Extreme Makeover Corporate Edition
What You Can Learn from Nishihama & Kishida’s Transformation Into a Best Place to Work
Alton Miyashiro is under no illusions. The managing principal of the CPA firm Nishihama & Kishida doesn’t waste time trying to convince recruits that certified public accounting is a terribly sexy profession. It’s good work and Enron may have gotten it to the front pages of the nation’s newspapers, but, all in all, the pool of CPA recruits is shrinking — and holding onto good employees in today’s marketplace is itself a Herculean task.
For Miyashiro and the firm, the critical issue for their profession today is the workplace, not the work. “We had this revelation that we didn’t want to be this sweat shop that most CPA firms have a reputation for being,” Miyashiro says. “We wanted to be a place where our people would want to come to work. So we set out to build that environment.”
It worked. Take recruitment and retention. In the past six months, the firm has not lost one employee, after losing 17 percent of its staff in 2005. In February, three prospective employees who had interviewed and accepted jobs elsewhere came back and asked for jobs.
“It is the nature of the business environment today,” says Dennis Higashiguchi, manager of consulting services and spearhead for the corporate makeover. “To be productive, you really need to focus on the internal customer, the employee.” Miyashiro and Higashiguchi sat down with Hawaii Business to explain how they went from seeing the light to reaching No. 8 on our 2006 Best Places to Work list for small companies.
It’s a road map for success for any business.
HB: Transforming a company into a Best Place to Work is a big task. How did the firm get the ball rolling?
AM: First, we formed what we call the WE Committee, the Work Environment Committee. That committee is made up of staff people from the different departments, and their responsibility is to be the eyes and ears out there. So if there are things that people are saying that the firm can address, that would be the vehicle to do it. The other responsibility would to be come up with functions that make the firm a better place to work. All of a sudden the staff had a voice and we got feedback that before we never got, because there was no mechanism for them to give it.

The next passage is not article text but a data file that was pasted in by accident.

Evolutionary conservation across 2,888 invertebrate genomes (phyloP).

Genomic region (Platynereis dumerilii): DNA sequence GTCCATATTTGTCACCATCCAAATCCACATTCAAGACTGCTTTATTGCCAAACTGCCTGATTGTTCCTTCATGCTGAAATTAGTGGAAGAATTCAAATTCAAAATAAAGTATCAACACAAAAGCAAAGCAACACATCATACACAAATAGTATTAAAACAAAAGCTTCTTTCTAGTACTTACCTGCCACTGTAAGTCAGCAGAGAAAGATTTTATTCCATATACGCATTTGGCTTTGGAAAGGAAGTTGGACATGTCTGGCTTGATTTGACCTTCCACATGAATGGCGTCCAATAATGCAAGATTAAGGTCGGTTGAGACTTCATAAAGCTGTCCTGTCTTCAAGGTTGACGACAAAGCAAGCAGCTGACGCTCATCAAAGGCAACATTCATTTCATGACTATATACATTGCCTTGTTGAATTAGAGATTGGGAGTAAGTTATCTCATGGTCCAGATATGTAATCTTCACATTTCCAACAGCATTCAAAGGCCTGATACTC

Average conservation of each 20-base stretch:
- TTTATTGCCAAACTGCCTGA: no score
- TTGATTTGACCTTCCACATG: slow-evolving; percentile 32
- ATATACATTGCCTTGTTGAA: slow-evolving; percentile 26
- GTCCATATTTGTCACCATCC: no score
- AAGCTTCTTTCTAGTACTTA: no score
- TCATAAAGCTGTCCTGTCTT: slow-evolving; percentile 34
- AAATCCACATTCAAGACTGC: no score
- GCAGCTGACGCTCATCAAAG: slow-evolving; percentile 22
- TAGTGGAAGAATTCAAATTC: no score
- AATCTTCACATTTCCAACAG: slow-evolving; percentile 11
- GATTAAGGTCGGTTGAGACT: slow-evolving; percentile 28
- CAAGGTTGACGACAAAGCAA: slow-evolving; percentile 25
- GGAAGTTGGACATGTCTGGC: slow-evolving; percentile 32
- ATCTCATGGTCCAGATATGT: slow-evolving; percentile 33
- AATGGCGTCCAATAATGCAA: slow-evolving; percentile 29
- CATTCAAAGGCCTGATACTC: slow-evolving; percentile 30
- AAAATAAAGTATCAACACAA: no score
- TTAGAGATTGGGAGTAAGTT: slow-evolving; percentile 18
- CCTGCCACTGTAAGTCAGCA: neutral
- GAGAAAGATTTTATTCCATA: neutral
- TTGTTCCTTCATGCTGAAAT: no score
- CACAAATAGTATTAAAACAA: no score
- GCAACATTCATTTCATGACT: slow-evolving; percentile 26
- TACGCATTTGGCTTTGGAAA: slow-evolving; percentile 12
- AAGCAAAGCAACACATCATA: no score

HB: What initiatives has the WE Committee produced?
AM: Five years ago, we started things like casual Fridays, which back then was a very novel idea. During the busy season, we bring in a massage therapist and now we give everyone $100 just to cover the cost of things they might use for business, such as cell phones or PDAs. We also recently decided to cover $100 of parking. And we do a lot of fun company events as well.
HB: Was that the thrust of the makeover?
DH: No, two years ago, we started ramping things up. We started with a shared visioning process, where we involved everyone in developing a vision of the firm. We felt in order for us to sustain this momentum, we needed to have these quick wins that Alton mentioned. The things that were small yet meaningful to help sustain the interest and momentum that we had created. The hard work for us is ahead.
HB: How do you get that deeper buy-in in the transformation?
DH: The key is demonstrating how that shared vision translates into behavior. For example, the balance between work and home was important to people; so you offer flex time, and make sure people can work at home. Learning was also important; so we are creating the career plan and mentoring program. So people can see the results versus a nice phrase you put on the wall.